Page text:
LSU – secure youth care instead of prison
Young people who commit serious criminal offences between the ages of 15 and 17 can be sentenced to secure youth care rather than imprisonment. Such sentences, which range from fourteen days to four years, are served in special units of our homes for young people. There, the young people admitted receive treatment to address their criminal behaviour.
Most of those sentenced to secure youth care are boys. The majority have committed serious crimes of violence: robbery, aggravated assault, rape, manslaughter or murder.
The young person is first admitted to a secure reception unit. Here, psychologists, educationalists and treatment workers assess his or her needs in terms of care and treatment. In consultation with the young person, an individual sentence plan is drawn up, describing among other things the treatment to be provided.
Young people sentenced to secure youth care have similar problems to those looked after under LVU. This means that, alongside work on their criminal behaviour, they may for example need treatment for issues of substance abuse. These interventions are tailored to the risk level and needs of each individual. The young people in our care also have the opportunity to receive education.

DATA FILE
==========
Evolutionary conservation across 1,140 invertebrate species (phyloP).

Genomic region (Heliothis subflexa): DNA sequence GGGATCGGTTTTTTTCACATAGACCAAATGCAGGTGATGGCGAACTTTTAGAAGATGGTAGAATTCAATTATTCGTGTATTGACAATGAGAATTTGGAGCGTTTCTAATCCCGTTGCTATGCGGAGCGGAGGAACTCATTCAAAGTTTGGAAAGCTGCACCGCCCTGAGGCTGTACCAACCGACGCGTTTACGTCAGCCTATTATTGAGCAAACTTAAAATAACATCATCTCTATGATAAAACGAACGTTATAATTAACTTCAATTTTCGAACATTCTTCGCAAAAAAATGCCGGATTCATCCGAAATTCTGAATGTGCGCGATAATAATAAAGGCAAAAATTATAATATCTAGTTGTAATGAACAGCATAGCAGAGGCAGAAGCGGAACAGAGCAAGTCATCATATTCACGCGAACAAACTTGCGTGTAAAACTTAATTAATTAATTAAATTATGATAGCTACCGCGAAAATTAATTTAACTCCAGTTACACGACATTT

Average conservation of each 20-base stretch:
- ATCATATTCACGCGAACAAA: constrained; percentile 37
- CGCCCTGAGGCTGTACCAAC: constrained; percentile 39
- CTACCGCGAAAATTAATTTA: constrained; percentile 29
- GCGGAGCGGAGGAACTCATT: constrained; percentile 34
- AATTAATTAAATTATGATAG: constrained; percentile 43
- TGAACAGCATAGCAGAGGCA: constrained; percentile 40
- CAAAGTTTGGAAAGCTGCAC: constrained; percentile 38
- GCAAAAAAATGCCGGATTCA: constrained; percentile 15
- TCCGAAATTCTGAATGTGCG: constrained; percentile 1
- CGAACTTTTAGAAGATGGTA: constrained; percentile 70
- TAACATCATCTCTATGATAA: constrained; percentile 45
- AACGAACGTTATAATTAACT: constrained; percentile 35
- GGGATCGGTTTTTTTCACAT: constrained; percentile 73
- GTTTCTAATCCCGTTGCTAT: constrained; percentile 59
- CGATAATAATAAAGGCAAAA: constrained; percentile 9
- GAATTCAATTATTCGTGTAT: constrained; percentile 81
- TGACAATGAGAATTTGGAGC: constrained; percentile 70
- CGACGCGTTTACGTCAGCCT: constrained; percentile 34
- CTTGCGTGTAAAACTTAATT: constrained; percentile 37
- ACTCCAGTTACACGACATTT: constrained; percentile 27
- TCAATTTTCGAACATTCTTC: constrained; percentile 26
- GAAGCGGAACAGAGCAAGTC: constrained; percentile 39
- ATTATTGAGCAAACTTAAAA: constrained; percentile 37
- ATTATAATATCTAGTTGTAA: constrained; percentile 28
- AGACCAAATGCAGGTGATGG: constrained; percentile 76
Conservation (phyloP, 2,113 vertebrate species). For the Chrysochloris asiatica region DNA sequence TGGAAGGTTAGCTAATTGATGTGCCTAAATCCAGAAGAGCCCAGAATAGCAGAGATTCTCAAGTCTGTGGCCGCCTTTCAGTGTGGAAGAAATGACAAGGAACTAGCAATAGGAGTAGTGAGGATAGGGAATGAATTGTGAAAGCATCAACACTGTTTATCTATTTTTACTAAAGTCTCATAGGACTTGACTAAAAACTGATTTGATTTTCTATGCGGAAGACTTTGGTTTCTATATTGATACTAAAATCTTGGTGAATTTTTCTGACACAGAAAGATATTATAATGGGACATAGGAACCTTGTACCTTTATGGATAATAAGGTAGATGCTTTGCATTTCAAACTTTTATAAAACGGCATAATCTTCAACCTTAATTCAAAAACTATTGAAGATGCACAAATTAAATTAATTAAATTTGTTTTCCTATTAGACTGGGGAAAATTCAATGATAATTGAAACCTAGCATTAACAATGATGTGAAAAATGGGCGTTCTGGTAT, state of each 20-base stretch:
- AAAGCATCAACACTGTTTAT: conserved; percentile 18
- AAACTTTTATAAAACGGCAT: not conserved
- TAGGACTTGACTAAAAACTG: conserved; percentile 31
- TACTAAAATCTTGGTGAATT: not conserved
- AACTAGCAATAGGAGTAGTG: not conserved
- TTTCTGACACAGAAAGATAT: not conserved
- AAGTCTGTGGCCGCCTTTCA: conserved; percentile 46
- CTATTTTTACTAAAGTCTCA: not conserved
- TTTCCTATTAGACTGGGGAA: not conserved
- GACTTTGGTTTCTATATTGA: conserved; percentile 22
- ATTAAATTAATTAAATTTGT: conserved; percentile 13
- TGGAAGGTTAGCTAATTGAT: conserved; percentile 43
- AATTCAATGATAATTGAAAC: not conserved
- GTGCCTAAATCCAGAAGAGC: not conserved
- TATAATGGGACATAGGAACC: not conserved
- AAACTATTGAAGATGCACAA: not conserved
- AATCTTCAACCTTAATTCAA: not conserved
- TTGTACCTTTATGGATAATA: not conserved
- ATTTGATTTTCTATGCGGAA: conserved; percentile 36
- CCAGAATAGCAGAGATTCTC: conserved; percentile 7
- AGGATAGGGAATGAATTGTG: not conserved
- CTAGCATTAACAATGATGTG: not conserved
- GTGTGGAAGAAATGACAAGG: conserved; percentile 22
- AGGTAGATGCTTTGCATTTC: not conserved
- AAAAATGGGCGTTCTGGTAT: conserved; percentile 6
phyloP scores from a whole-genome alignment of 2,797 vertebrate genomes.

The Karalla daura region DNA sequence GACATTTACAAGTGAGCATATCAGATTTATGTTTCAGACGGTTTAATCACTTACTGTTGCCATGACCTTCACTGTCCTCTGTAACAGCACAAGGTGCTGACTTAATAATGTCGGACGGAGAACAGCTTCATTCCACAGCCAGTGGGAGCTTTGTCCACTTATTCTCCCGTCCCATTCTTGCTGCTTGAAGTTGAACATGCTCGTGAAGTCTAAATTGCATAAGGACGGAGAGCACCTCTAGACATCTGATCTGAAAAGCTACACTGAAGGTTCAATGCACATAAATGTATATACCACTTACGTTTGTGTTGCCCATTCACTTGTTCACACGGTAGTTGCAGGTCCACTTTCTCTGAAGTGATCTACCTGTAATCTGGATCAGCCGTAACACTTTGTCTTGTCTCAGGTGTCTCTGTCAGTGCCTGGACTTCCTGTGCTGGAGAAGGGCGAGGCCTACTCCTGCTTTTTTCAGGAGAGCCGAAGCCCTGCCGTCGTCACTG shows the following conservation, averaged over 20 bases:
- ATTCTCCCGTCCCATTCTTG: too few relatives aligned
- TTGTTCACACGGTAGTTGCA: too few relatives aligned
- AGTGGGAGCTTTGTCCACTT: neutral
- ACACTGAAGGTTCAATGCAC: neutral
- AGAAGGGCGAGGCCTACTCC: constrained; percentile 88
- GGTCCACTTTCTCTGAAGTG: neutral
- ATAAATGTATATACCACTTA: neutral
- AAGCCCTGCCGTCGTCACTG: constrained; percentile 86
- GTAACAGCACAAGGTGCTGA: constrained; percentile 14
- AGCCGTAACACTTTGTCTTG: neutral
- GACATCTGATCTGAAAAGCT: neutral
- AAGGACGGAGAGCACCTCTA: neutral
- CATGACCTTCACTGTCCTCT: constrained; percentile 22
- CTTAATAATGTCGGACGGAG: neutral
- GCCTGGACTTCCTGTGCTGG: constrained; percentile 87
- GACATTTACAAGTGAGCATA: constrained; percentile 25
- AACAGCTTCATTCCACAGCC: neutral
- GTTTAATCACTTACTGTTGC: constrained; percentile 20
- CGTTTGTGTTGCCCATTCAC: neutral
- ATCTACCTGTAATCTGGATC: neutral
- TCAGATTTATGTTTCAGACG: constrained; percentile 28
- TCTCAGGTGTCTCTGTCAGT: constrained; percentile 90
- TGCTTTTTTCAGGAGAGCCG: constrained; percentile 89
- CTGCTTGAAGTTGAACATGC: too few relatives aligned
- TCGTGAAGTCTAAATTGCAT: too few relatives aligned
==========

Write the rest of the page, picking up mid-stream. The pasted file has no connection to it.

To prevent absconding, security in the units receiving these young people is high. As they progress in their treatment, they are able to transfer to more open units and move about more freely in the residential home.
By means of what is known as transition planning, we try to facilitate the young person’s return into the community after they have served their sentence. The transition is planned in collaboration with social services in the young person’s home municipality. Aftercare, the care that may be needed after a young person has been released, is the responsibility of social services. Many need long-term support to reduce the risk of reoffending.
The majority of young people say that they are satisfied with the help they have received during their time with SiS.